If your structure can’t handle the forces you are generating, then your technique will never be able to generate power. Building a good structure is the first step to generating great power. Build a good structure and you build and project power effectively. Good structure also neutralizes other people’s power. That’s how you deal with bigger, stronger and faster. You have a structure that is stable under attack.



Good structure is necessary, but it’s not enough by itself. Technique multiplies your strength using the platform created by your structure. Arm locks, throws, punches, attacks with sticks and other weapons all start with a good foundation. The techniques multiply whatever muscle you have. That’s why a small judoka or aikidoka can manipulate and throw much larger, stronger people.

A 157 cm (5’2” in) person, even if unusually strong, is not going to have the strength to go toe-to-toe with someone twice their size. Yet anyone who spends time around a judo, jujutsu or aikido dojo will see goons like me being tossed to the ground by people half our size. It’s not their raw strength they are using to launch us airborne. It’s technique supported by good structure.

When we are first learning techniques the temptation is to try and force the technique. The more raw strength you have, the more powerful that temptation is. Every time we give in to that temptation we make it harder to learn good technique. Every time we force a technique we reinforce the habit to use strength instead of technique, and we make it harder to learn good technique.

All that technique we practice works to make strength unnecessary. Good technique is as clean and precise as a scalpel. Whether it is uchi mata or ikkyo, good technique will apply your power where your partner is weak. It’s budo, not arm wrestling. We’re going to use every advantage we can find. That means weaving around our opponent’s strength to apply a technique where it can’t be countered, not crashing into their strength. Technique done well feels effortless. When I’m thrown well I don’t feel the thrower’s strength. I don’t feel much of anything as the floor disappears from under my feet and reappears to smack me in the back.

Strength doesn’t do that. Technique does. The technique undermines my ability to stand up and then redirects me at the ground. I know I’ve done a throw well because I’m looking at the person on the ground and wondering why they jumped for me; it feels that easy when the structure and the technique are there. It’s that way for everyone. My jodo students know that they’ve done hikotoshi uchi correctly because their partner’s sword just vanishes without any feeling of having been there.


Strength erodes over time, but time seems to empower technique. As my teachers age they feel more powerful, not less. When he was 80 I watched Sugi Sensei completely dominate a powerful and experienced kendoka 60 years his junior. He didn’t do it with strength and fire, he did it with a structure that was solid, impenetrable, and smooth technique that was everywhere the junior’s strength wasn’t. Sensei’s technique was clean and simple with no wasted energy or motion.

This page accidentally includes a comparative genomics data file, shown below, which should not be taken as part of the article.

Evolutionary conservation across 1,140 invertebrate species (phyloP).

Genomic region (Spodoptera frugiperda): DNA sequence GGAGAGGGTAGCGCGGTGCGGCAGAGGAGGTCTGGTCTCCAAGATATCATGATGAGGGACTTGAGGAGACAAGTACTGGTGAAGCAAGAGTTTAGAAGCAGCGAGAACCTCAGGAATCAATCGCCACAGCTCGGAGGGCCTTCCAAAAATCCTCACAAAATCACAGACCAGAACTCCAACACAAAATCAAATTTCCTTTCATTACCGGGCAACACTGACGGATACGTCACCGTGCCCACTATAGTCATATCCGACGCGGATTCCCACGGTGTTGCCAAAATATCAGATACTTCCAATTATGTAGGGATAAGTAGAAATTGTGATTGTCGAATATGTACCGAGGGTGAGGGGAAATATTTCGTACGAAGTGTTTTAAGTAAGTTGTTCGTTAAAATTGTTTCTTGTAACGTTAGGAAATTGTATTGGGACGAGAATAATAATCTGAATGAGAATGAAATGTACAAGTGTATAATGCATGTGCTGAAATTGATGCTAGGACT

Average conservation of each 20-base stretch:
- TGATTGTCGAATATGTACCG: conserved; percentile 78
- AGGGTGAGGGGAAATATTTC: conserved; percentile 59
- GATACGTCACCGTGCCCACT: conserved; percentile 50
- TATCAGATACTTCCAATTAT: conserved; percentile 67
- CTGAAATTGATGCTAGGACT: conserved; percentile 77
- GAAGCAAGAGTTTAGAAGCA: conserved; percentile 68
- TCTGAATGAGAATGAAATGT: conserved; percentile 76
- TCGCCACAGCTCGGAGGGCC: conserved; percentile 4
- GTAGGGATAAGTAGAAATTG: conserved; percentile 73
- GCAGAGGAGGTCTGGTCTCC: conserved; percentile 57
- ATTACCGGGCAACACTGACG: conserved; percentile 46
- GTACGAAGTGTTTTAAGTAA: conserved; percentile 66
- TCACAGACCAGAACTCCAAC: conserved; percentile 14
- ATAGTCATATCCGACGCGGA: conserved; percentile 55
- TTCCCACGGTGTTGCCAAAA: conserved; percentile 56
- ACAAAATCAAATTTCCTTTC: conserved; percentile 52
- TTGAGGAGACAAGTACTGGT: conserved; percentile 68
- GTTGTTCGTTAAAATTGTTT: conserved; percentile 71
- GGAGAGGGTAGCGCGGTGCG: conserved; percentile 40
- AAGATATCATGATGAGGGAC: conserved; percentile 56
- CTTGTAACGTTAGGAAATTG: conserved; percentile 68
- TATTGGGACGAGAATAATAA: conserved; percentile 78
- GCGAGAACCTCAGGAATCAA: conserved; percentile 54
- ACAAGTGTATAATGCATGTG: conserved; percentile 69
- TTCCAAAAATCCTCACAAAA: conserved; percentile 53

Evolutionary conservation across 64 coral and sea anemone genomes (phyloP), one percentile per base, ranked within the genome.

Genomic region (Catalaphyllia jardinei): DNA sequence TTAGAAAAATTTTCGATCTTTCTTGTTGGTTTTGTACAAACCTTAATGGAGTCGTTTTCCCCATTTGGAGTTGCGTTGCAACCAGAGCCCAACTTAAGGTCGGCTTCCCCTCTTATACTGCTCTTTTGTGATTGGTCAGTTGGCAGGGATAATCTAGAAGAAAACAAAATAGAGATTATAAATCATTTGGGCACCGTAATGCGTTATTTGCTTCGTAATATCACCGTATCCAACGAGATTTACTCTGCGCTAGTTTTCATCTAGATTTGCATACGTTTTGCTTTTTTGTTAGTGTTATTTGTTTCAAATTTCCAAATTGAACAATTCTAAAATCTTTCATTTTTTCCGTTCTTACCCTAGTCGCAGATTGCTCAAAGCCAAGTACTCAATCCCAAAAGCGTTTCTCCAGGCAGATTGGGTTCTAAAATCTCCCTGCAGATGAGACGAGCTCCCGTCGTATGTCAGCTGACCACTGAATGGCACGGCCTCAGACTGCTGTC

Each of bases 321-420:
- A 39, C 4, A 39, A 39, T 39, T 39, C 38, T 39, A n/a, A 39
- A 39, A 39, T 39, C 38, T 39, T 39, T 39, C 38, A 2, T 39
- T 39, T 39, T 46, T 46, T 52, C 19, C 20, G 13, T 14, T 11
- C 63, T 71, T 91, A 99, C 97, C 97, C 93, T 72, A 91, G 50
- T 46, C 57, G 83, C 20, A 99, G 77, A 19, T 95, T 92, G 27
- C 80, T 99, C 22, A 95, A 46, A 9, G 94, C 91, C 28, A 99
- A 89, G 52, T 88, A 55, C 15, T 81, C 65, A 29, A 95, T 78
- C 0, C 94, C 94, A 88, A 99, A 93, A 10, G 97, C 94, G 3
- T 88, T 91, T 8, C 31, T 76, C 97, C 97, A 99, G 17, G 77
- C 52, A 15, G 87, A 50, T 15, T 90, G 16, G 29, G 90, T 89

That’s the combination of structure and technique that make budo work. It’s never about raw muscle. Structure gives you access to all the strength you have, and technique multiplies the power of that strength by using it in the most effective way possible.

Don’t make the mistake of thinking that muscle equals power. Strength is nice, but powerful budo is supported by structure and propelled by technique.

Special thanks to Deborah Klens-Bigman Ph.D for editing this.


via Blogger https://ift.tt/2TJmlop

The Power Mistake

Structure versus power    Photo Copyright Deborah Klens-Bigman 2020

We want powerful budo. Powerful budo is effective budo. Powerful budo is good budo. So how do we make our budo powerful? We make it stronger. The stronger someone’s budo is the more powerful it is. How do we make our budo stronger?

Usually we add muscle. We do push-ups and sit-ups. We train with weights to increase our bench press and our squat. Then we throw this additional muscle into our budo so we can hit harder, throw bigger, cut deeper. It makes our budo more effective and more powerful so we can beat the big guys. This is the way to powerful budo. Or is it?

None of the people whose budo I strive to emulate do muscular budo, yet all of their budo is powerful and dynamic. When they cut or strike or throw, the movement is solid and crisp. Nothing is done that isn’t essential to the movement. The cuts look like they could slice through stone. The strikes look, and feel, like getting hit with a truck. Throws hit you with the force of the planet. All of this without being muscular.